To accept or not to accept the beloved Oxford comma, that is the question of our time

Two grammar styles, both alike in smugness,

In fair Oxford, where the serial comma is named,

From ancient grudge break to new mutiny,

Where educated blood makes civil hands unclean.

The Oxford comma, a punctuation piece that lies after the penultimate item in a list of three or more, has torn apart families in the same way families have been torn apart by young love gone awry and political affiliations during the Civil War, the 2016 election, and Family Game Night.

Much like the feuding Capulets and Montagues, pro- and anti-Oxford commatics face off in tense conflict. On the one side, there are E.B. White and William Strunk Jr. with The Elements of Style. The handbook and grammar guide champions the use of the serial comma, more commonly known as the Oxford comma. The Associated Press, however, snootily looks down upon the Oxford comma and its supposed redundancy.

Whether you were raised to defend the honor of the Oxford comma or not, ingrained grammar styles are not newly contentious issues. Rather than the real issue being the validity of a grammar style, instead the issue lies in the closely held beliefs of individuals. When people grow up learning a particular grammar provision a certain way, it can feel like a personal affront when someone seeks to disrespect it.

That being said, the superiority of the Oxford comma remains clear after a victory involving a Maine state court case.

A lawsuit of $10 million was filed by three of Oakhurst Dairy truck drivers in Maine alleging uncompensated overtime. The workers and plaintiffs of the case claimed that the lack of an Oxford comma translates into an exception to state law on overtime pay exceptions. Maine law states that a list of tasks that would not be counted towards overtime are: “the canning, processing, preserving, freezing, drying, marketing, storing, packing for shipment or distribution” of perishable foods. They claimed these exceptions were undermined by the last two items on the list of actions. Not having an Oxford comma meant, as the plaintiffs argued, that it was one singular task, “packing for shipment or distribution,” not two distinct ones. Thus, the workers argued that because they merely distributed the boxes, not packed them, they deserved the overtime pay for the overtime they had accumulated over the course of over four years.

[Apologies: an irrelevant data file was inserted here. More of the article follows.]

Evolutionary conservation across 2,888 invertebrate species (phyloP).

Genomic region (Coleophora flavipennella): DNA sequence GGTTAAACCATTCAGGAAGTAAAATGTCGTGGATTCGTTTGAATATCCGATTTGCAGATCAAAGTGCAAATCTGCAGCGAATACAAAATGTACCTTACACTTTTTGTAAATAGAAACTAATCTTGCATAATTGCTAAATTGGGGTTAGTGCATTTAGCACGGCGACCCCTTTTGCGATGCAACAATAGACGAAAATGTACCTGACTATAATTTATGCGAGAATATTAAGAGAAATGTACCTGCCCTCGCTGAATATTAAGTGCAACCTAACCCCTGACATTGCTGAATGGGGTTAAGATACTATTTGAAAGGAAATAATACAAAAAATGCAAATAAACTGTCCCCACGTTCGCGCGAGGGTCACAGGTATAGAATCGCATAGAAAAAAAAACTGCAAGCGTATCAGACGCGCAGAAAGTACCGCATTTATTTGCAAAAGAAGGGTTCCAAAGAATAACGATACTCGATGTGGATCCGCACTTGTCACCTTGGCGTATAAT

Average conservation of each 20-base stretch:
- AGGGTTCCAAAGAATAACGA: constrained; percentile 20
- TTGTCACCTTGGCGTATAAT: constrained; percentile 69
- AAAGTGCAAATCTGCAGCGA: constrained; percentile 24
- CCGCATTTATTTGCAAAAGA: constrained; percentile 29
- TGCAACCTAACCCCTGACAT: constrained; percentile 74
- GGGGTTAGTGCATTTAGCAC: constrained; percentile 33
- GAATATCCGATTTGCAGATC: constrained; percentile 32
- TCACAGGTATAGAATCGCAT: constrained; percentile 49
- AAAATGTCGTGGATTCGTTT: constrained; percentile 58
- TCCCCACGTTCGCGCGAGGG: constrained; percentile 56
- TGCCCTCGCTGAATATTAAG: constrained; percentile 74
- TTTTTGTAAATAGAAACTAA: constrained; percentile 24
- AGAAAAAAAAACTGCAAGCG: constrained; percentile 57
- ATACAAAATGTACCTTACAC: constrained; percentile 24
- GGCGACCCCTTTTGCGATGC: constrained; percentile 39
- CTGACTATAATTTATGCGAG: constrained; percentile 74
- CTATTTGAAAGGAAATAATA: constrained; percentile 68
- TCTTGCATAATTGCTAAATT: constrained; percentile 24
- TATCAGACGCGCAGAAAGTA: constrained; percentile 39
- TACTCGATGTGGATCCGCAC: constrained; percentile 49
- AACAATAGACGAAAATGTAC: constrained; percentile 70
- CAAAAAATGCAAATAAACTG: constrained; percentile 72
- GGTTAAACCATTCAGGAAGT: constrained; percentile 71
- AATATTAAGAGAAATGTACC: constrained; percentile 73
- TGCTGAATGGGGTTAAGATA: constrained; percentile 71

The court sided with the plaintiffs and the business world learned of the importance and might of the Oxford comma.

Even with a clear win for the Pro-Oxford commatics, hatred of the punctuation still lingers in the shadows among teachers and professionals who read the Associated Press Style book. Pro-Oxford Commatics must take to the streets and throw up their hands and bite their thumbs at their enemies, those who wish to selectively omit or add the Oxford Comma willy nilly.

I understand that it’s difficult to change your perspective on something so important but it’s necessary for society to progress towards a modern civilization.

I call upon thee, brethren, to stand up and fight for consistency in punctuation style. Defend thy honor and defend the Oxford comma.